2. Some months ago a tornado blew down an old shack which had been dignified with the high sounding name of the "Whittington School." It was a second-rate barn and God in his wisdom chose to smash it in the night, thus sparing the lives of some twenty-five innocent children. This left the children with life, but no school-house. So Mr. Alcide Judice and Dr. Moss, two men who have given freely of both their money and time for the cause of education, said to the School Board, these children are entitled to an education notwithstanding the fact that their school-house has been blown down. We will furnish the hack if you pay a man and his team $30 a month for the transportation of the children to the nearest school. After a long discussion the Board finally consented to pay for the transportation of these children until the Board had funds sufficient to build a decent school-house to replace the shanty that was known as the "Whittington School."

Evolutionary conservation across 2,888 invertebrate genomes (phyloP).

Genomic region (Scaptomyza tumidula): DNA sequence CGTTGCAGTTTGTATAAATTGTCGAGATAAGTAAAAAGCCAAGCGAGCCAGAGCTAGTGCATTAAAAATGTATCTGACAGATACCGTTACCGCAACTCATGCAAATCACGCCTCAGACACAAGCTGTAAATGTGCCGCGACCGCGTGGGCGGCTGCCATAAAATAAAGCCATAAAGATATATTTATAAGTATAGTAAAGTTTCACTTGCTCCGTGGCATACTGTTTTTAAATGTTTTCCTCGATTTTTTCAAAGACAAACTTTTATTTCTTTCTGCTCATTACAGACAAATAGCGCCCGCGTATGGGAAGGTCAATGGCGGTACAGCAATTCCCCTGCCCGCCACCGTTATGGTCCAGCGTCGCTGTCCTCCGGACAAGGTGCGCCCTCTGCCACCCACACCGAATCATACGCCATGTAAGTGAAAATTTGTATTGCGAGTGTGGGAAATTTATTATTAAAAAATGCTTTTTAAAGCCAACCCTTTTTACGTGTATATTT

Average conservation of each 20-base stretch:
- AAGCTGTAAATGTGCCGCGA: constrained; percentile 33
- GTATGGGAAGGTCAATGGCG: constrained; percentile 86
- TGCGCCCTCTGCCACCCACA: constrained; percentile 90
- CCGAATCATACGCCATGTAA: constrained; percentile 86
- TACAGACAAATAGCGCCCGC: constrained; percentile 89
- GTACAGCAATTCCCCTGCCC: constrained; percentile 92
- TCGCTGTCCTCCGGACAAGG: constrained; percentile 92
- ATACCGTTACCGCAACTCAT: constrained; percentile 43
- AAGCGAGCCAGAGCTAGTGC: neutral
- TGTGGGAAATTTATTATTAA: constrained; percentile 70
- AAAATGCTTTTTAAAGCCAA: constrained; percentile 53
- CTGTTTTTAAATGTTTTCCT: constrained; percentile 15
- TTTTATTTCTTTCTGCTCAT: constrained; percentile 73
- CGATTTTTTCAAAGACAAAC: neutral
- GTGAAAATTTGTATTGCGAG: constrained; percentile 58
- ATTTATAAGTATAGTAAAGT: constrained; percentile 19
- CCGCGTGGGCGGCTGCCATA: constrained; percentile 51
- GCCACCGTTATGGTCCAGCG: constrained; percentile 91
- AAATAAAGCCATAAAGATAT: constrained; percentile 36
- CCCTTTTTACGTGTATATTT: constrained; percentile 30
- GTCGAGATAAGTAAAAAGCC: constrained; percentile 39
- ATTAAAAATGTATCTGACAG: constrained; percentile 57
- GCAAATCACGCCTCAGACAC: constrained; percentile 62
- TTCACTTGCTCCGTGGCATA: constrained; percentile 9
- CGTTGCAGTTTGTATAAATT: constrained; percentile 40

All of these rumors have been circulated by a few teachers of the first, second and eighth wards who are deathly afraid of anything that smacks of a reform movement, and by one solitary citizen in the eighth ward who holds, a responsible public position and who openly claims to be a friend of education and consequently of the people, but who does underhanded work of the nature described above.

 I have unlimited confidence in the common sense of the people of Lafayette parish and hence believe that the people will vote the small tax of two cents per acre for the education of their children. The proposition is simple and will win on its merits. The very fact that the few opponents have been working in the dark is sufficient proof that there is no valid argument against the education of the children of this parish.

 But the ballots with the voter's name and his assessment on the back will be a permanent record in the court-house and will show who is "for" and who "against" progress, enlightenment, and education.





























City Council Proceedings.
 Lafayette, La., May 4, 1903.

 Amendment to Charter.